Elise Southwick and crew get folky
With the upcoming release of the band Azalya's COLORED RED, former solo songstress Elise Southwick firmly cements herself as one of the most talented and fresh local folk voices to watch and listen to.
RED is a revelation, recorded by local mastermind David Badstubner (who also appears on the album) and featuring country genius Greg Butera and Southwick's new-ish musical partner Louise Lodigensky, with whom her vocal harmonies are so heavenly it's almost a tear-jerker. Southwick herself is pitch-perfect as both vocalist and musician, a College of Santa Fe alum who many might know better as one of the guitarists from local indie act Treemotel. But her Appalachian roots-folk style merged with a longterm love of the banjo makes up her main project, even if it wasn't ever her intention to go that route.
"I don't really know how to describe it," Southwick says of her love of the stuff. "Folk music is really personal and true, very relatable, and I think that vibe drew me in."
She grew up in Houston, a place she says is "a big gross city without any nature," but her time in college in Santa Fe kept her here for good. That outdoorsy vibe is all over RED, particularly on tracks like "Ms. Tree" and "Steel City," both beautiful reminders that life and beauty are fleeting both. "I would consider myself an environmentalist," Southwick muses. "It's one of the most profound things." That ethos permeates the album.
Expect more collaboration with Lodigensky in the future but, for now, the CD release show at San Miguel Mission with backup from local titans like Butera, Casey Andersen and Will Dyar is more than enough.
"We're hoping to let everything melt together," Southwick adds. "We're trying to make it a more collaborative thing in the future."
(Alex De Vore)
Azalya CD Release Show:
8 pm Friday Aug. 24. $10.
San Miguel Mission,
401 Old Santa Fe Trail,
Santa Fe's Kiwanis Club kicks off its sixth iteration of ZozoFest this week, unveiling the design of Old Man Gloom himself alongside three days of family-friendly partying at the Santa Fe Place Mall. Get a glimpse of the bastard—he's '60s-themed this year as part of the Zozobra Decades Project—as you hear dance jams from DJ Badcat, folktales from Lone Piñon's Jordan Wax and tunes from Sol Fire. Get your face painted, take part in arts and crafts and, most importantly, stuff Zozo with all your doom and gloom to be burned to death at the 94th Annual Burning of Zozobra on Friday Aug. 31. (ADV)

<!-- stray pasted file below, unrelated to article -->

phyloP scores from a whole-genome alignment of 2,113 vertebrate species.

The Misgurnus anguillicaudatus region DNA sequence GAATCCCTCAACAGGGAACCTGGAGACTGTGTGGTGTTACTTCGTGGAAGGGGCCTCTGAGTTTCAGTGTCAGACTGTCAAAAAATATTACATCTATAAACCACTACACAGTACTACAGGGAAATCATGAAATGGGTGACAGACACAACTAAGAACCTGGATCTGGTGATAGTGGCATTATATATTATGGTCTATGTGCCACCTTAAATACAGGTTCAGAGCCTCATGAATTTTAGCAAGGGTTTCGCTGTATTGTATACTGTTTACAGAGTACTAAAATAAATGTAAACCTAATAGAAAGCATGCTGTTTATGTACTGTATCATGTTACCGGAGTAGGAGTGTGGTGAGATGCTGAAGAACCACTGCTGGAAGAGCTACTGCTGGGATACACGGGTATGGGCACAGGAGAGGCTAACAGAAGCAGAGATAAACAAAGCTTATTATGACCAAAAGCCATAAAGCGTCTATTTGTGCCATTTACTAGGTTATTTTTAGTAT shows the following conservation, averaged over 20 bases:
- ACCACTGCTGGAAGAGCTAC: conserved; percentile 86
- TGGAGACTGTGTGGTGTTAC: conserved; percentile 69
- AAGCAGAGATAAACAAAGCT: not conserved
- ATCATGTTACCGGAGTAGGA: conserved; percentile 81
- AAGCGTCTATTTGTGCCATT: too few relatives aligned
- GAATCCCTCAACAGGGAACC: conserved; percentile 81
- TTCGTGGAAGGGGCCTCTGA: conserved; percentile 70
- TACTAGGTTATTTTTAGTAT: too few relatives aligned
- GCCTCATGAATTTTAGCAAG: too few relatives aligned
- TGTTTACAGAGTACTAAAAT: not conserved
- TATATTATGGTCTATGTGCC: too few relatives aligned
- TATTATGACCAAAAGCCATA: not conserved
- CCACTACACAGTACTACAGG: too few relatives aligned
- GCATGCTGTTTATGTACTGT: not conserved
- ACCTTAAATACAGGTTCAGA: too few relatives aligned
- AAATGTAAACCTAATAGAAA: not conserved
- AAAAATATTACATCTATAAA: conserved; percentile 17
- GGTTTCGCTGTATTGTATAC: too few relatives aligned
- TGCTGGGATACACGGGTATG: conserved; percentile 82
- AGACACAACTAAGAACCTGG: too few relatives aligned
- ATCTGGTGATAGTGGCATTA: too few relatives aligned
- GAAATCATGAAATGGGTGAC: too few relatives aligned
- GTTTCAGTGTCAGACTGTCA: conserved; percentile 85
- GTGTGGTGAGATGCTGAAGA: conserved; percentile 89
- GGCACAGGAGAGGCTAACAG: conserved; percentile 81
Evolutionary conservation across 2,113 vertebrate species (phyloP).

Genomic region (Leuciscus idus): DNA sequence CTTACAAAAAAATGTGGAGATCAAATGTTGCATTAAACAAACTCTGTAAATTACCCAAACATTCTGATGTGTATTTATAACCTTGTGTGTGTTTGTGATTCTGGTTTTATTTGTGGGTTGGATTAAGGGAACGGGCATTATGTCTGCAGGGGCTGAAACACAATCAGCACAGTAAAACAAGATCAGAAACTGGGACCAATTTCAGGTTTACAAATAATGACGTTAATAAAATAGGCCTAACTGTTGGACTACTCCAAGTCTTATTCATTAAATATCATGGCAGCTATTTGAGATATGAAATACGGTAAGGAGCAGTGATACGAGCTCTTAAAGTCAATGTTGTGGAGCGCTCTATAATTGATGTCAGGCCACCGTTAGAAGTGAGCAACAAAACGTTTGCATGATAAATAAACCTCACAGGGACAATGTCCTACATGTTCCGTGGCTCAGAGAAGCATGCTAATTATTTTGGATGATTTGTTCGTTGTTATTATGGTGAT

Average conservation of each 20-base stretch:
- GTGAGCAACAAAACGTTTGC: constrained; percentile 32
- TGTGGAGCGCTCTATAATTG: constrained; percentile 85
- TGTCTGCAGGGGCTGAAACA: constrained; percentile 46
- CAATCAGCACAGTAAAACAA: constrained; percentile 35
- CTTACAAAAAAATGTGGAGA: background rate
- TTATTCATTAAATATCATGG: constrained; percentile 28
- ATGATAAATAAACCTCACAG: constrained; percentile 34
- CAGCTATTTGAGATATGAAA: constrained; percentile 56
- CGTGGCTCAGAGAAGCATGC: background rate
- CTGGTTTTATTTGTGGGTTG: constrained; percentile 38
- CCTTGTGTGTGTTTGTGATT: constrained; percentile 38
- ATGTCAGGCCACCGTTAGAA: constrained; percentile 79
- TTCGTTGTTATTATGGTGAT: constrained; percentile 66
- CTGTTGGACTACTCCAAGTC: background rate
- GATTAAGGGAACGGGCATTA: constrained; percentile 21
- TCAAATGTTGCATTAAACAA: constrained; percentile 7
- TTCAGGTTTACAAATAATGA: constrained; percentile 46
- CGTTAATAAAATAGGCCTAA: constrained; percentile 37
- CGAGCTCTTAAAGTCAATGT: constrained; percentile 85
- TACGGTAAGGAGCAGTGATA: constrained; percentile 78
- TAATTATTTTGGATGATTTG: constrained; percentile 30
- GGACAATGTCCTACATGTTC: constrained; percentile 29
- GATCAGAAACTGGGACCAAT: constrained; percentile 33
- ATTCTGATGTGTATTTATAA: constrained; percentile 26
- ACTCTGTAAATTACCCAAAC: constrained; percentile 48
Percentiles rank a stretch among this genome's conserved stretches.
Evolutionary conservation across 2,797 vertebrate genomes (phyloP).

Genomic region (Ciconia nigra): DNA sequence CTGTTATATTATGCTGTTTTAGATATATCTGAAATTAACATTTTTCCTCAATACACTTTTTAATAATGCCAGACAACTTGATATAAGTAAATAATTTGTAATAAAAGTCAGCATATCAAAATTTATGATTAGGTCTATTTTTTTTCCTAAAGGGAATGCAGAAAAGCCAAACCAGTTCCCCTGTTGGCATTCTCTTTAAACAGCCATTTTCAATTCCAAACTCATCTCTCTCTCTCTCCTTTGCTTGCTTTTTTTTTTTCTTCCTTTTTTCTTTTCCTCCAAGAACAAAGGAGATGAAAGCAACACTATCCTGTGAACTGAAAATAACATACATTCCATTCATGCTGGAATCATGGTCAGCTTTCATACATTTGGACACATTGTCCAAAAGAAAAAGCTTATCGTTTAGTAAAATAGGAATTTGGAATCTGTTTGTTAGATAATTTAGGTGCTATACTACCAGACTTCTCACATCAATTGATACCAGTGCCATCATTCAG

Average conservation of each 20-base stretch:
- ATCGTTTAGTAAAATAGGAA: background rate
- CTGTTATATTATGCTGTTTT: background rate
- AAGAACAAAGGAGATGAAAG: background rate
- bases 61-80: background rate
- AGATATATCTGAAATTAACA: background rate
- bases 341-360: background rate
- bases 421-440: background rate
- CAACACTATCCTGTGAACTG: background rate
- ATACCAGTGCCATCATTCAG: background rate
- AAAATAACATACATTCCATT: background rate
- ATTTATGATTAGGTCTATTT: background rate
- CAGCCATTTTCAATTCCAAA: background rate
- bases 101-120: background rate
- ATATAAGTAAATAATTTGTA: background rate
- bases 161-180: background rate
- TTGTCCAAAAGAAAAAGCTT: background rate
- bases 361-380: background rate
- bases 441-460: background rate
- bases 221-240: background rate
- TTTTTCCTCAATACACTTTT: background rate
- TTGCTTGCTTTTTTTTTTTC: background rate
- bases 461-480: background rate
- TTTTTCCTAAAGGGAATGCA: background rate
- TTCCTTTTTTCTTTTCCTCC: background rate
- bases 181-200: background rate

That Good Herb
Perhaps the Santa Fe Botanical Garden isn't the first place that comes to mind for a cheese-making class, but for local cheese aficionado Sascha Anderson's upcoming workshop on herbal cheese, it's a no-brainer. "The Botanical Garden is packed full of plants that can flavor cheese, ripen cheese and even turn milk into cheese," she tells SFR. "It's cool because plants often impact the flavor of cheese via an animal's diet, and here we'll skip the messenger to impact the flavor of cheese directly with wildly flavorful herbs." Go and learn. Make it cheesy. (ADV)
How to Make Your Own Herbal Cheese:
1-3 pm Saturday Aug. 25. $25-$30. Santa Fe Botanical Garden, 715 Camino Lejo, 471-9103.
The Writing is on the Rocks
Up at the the Mesa Prieta Petroglyph Project's Wells Preserve in Velarde, the public can see thousands of ancient rock drawings on twice-weekly guided hikes—but those hikes, while awesome (we did one), only cover a tiny area. Many more petroglyphs can be found on MPPP's 6,800-plus protected acres. Each year, the MPPP sends 40 trained, dedicated and tenacious volunteers out into the rocks to find "The Best of the Best" petroglyphs and archaeological features on land not open to the public. Now, speaker Candie Borduin presents a slide show and lecture about the 60 best images captured this year, as well as stone tools, ceramics, remnants of historic sheep corrals, camps and trails. (Charlotte Jusinski)